Tuesday, September 29, 2009

Say what?

Some climate change activists are fretting because global temperatures have not continued to rise as predicted over the past four years. What happened to rising global temperatures being an imminent threat to human civilization? The activists say that they are concerned because plateauing temperatures create a sense of complacency that makes strong action on greenhouse gas emissions difficult, and perhaps this is so. I can't help but wonder, though, if there isn't, deep down, some anxiety that what climate change skeptics have been saying - that permanent global warming, if it is indeed happening, is due to something other than human activity - might turn out to be true. If that were the case, pretty much the entire scientific community, not to mention every major international environmental organization and Al Gore, would have some serious egg on their faces. Whatever their devotion to truth and rationality, scientists are no less vulnerable than the rest of us to the assorted biases, reasoning errors, and blind spots of human cognition, nor the associated failings of pride and intellectual vanity.

I'm not a climate change skeptic per se - I do think the theory climatologists have articulated about the role of human activity in rising global temperatures makes sense, and there is certainly evidence of rising levels of CO2 and other greenhouse gases in the atmosphere. I do, however, find the more outlandish predictions of doomsayers - New York and other coastal cities inundated by rapidly rising sea levels, regular super hurricanes laying waste to areas in the tropical storm belts, etc. - rather dubious. And I am not convinced that we won't at some point discover that climate change is driven to a greater extent than we currently suppose by things over which we have no control - astronomical cycles, changes in solar activity, etc. Scientific theories that were once widely credited have after all proven wrong before, and more than once. Theories are particularly likely to prove inaccurate in areas of inquiry in which it is difficult to gather data or falsify hypotheses - such as the study of the climate of an entire planet. As the prophets of climate change have staked much of their credibility on the correctness of their diagnosis of this problem and the urgency of their proposed solution, it would hardly be surprising if they found any observable trend which threatened to undermine their claims highly upsetting. Nevertheless, if they are truly concerned for the planet, they ought to be happy about the possibility of their hypothesis being incorrect - after all, if they're wrong, we're avoiding a global cataclysm, and all we'll have to give up for it is a few bruised egos.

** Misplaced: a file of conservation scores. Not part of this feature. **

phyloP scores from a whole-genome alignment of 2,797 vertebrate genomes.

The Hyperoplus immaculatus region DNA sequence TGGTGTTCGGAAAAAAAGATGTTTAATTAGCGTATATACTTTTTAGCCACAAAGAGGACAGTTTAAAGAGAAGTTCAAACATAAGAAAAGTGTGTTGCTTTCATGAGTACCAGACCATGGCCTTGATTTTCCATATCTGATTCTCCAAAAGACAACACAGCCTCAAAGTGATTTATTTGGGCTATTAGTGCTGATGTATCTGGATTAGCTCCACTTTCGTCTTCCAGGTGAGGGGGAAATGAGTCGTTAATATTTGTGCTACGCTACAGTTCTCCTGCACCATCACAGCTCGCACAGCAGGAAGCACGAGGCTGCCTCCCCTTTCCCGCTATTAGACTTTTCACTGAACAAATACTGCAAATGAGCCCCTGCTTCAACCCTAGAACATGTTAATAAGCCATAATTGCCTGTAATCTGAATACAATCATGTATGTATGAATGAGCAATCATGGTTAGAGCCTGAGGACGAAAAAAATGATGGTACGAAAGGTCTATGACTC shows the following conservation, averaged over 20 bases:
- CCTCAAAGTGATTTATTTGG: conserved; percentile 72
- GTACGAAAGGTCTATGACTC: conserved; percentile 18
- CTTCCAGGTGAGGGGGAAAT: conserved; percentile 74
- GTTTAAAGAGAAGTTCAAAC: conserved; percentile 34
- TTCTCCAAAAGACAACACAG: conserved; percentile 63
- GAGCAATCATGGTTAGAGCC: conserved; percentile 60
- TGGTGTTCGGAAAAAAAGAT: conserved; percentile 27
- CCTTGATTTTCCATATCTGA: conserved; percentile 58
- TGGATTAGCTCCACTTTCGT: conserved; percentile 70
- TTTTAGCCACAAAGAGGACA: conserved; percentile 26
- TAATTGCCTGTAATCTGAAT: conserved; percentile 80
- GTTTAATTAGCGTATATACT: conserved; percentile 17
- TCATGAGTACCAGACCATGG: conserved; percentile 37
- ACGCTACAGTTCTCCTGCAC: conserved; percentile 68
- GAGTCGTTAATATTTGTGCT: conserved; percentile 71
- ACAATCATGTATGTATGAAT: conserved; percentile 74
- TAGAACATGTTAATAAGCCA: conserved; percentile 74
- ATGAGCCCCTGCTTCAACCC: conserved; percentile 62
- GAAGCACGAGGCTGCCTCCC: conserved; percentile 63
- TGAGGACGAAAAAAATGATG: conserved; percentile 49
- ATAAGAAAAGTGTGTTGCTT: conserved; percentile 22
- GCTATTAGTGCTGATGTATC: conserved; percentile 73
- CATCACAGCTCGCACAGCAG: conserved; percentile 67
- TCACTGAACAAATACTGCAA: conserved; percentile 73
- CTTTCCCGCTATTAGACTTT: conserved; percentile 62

The motivations of politicians in regards to this issue are, I suspect, somewhat different. I find it hard to believe that at least some of their sense of urgency in regards to seeking action on climate change NOW derives not from concern for the African children who will starve as a result of the Great Drought of 2050, but from the fact that at the moment they have the opportunity to create a massive, byzantine federal bureaucracy, with all the opportunities for pork, cronyism, and political backscratching that entails. After all, the starving African children of the future are rather an unreliable voting bloc compared to newly minted government employees in your home district, being non-American and juveniles and yet to be born and all that. If the current public perception that climate change is an imminent crisis weakens, the opportunity to create this second class may pass.

If we're going to attempt to reduce carbon emissions (and I think we should, for several reasons), an across-the-board carbon tax is the way to do it. This would require a much smaller bureaucratic apparatus than cap-and-trade or similarly complex administrative schemes, and as it would continually provide revenue said apparatus would be partially if not fully self-funding. It would also allow the markets to work unfettered on answering the question of how to reduce carbon emissions, and save individuals and businesses everywhere a lot of paperwork and lost productivity. The fact that it's a simple resource based tax would it relatively easy to enforce, with none of the special pleading or graft that will undoubtedly occur in an auction for government carbon permits. In short, the carbon tax would accomplish much of what we want, with lower overhead costs and less likelihood of perverse unintended consequences, and if climate change or fossil fuel depletion turn out not to be the threats they are currently perceived to be, it would be easy to alter the tax or abolish it, which methinks would not be the case with an entrenched federal bureaucracy. Granted, a carbon tax wouldn't create opportunities to hand out political patronage, provide government pencil-pushers a hammer with which to distort or profiteer from economic activity, or create additional loyal voters and special interest lobbies, all serious issues for your typical distinguished Congressperson. But hey, no proposal is perfect.

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